Community foundations can have major impactMany donors want to keep their philanthropic dollars local, to better the community where they live, work, and raise their families. That’s why local community foundations are so important — they provide a way to keep assets and resources in the community.
By: Tim Penny, The Republican Eagle
Many donors want to keep their philanthropic dollars local, to better the community where they live, work, and raise their families. That’s why local community foundations are so important — they provide a way to keep assets and resources in the community.
For many years, Southern Minnesota Initiative Foundation has helped establish and grow community funds as a way to expand resources within our 20-county region. Currently we have 21 community foundations and four designated funds under our umbrella, helping to build local philanthropic capacity for communities to do grant-making. Collectively over the years, these funds have built $1.78 million in assets and have awarded more than $3.4 million in grants and programming.
Take the Gateway Academy Summer Day Camp held in Kinglsand School District, for example. This summer camp is unlike any other in southern Minnesota, as it prepares middle school students for the rigors of high school science, technology, engineering and mathematics classes.
Due to its cost, this prestigious program is generally offered in large, metropolitan school districts. However, because of a seed grant from the Spring Valley Area Community Foundation, Kingsland students attend the camp free of charge.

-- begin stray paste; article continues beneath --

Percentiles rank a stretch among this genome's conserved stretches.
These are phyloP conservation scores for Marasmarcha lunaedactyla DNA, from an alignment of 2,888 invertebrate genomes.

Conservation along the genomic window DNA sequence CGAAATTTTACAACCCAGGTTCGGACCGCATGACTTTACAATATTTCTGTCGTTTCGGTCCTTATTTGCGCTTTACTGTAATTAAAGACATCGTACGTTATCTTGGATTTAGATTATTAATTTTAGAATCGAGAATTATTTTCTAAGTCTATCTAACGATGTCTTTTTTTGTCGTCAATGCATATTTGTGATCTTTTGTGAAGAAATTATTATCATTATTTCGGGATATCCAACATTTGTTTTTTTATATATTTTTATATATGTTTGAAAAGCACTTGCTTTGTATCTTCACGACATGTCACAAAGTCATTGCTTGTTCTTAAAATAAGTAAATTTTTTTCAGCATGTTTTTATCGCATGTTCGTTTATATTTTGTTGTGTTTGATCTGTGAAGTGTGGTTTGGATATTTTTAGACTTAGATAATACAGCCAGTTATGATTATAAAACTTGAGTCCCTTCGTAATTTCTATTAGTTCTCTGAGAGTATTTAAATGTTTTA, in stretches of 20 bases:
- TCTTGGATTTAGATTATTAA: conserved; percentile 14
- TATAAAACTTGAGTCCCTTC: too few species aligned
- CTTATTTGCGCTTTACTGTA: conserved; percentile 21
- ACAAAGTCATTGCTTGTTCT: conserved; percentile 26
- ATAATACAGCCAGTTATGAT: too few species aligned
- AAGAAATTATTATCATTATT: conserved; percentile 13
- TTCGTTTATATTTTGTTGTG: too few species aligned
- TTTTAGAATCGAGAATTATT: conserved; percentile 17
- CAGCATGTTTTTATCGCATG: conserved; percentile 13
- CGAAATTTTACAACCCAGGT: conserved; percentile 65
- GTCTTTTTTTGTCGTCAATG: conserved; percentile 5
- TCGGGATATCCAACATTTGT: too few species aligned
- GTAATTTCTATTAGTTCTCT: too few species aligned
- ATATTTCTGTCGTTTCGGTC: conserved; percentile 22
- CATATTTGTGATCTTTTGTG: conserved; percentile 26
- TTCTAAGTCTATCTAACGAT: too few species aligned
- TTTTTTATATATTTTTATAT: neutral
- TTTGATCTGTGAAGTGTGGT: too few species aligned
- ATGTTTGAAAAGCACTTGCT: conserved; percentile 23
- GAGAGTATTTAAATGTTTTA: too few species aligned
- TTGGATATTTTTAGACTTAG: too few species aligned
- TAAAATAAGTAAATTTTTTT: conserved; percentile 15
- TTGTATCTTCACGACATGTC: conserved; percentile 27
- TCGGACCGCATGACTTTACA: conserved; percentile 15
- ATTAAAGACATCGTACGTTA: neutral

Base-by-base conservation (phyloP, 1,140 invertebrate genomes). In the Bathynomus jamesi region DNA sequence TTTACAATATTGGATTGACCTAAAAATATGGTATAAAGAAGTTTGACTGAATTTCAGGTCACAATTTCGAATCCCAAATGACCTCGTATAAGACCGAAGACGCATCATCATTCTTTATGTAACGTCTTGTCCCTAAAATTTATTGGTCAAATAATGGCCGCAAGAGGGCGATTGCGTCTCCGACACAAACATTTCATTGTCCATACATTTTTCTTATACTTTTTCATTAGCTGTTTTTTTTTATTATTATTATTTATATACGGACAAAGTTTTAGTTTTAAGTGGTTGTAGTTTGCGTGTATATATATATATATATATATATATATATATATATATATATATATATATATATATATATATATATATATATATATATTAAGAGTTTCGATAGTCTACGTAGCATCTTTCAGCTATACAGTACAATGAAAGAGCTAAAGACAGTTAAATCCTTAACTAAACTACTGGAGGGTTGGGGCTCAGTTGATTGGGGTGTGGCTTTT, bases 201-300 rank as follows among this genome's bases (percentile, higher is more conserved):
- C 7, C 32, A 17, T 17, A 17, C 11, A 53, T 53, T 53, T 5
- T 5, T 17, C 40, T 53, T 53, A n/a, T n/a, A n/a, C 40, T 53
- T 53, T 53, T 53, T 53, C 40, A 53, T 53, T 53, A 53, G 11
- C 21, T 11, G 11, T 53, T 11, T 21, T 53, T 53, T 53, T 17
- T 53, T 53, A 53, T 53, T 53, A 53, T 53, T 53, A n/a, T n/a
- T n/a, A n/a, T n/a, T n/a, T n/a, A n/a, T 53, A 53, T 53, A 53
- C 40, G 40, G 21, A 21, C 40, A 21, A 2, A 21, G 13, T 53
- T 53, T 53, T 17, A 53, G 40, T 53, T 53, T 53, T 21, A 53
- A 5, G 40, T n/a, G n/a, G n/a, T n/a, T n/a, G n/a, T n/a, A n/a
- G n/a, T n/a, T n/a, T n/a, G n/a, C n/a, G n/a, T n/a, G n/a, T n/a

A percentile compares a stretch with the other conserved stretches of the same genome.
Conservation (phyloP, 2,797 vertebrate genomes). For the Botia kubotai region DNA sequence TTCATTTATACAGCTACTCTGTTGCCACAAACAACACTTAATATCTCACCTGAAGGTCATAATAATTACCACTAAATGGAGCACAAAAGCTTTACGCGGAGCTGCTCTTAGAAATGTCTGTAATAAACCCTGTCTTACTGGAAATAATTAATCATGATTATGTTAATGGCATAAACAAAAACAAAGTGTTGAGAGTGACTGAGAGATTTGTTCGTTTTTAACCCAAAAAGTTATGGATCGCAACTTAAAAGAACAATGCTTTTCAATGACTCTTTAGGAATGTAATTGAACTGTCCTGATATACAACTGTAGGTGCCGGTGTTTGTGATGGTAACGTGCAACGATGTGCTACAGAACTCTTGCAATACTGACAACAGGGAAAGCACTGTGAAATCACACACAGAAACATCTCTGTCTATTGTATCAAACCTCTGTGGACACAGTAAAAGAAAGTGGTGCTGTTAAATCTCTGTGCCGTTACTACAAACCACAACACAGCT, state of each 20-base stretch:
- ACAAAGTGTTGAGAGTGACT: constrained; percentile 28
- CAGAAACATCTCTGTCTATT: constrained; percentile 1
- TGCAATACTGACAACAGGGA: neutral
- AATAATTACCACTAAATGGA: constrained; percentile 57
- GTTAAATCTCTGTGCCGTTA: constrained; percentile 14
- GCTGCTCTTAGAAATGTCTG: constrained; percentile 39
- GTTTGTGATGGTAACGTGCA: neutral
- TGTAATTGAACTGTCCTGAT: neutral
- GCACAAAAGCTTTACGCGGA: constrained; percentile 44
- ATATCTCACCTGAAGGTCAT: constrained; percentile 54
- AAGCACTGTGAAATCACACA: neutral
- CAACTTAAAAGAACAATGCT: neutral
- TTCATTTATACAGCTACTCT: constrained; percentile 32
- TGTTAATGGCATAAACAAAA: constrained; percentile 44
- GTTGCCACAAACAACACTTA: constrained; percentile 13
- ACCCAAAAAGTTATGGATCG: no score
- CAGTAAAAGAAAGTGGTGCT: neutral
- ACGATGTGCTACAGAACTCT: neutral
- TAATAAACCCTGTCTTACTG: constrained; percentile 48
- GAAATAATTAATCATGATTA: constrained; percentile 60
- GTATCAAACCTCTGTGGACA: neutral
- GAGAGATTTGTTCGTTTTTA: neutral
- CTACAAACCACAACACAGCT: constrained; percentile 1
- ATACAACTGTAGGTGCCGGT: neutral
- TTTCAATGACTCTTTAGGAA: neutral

Because of the foundation’s support in getting this program started, the community is already planning to continue the camp next summer. The community believes that the camp addresses educational needs by providing hands-on learning experiences that inspire creativity and imagination in science, technology, engineering and math.
Addressing specific community needs is what a local community foundation can do that other grant-makers cannot. Because community foundation board members have a deep knowledge of local needs, local foundations are successful in identifying practical projects to enhance their community, and then raising the funds to complete them. They are also able to ensure that charitable gifts are used effectively to meet a community’s most critical needs.
Managing investment dollars for community foundations is one of the many benefits SMIF offers to area communities. Right now, we are also offering two opportunities for community foundations to capture additional SMIF dollars of up to $8,000.
The first is a matching endowment challenge, which provides a $1 match for every $2 the community foundation raises up to $5,000. Second, we provide a matching grant opportunity that provides a $1 for $1 match up to $3,000 for community foundations to support projects in the early childhood or entrepreneurship categories.
If you are interested in learning more about starting a community foundation in your community, contact development and outreach officer Jennifer Nelson at 507-455- 3215 or firstname.lastname@example.org.
As always, you can contact me at email@example.com or 507-455-3215.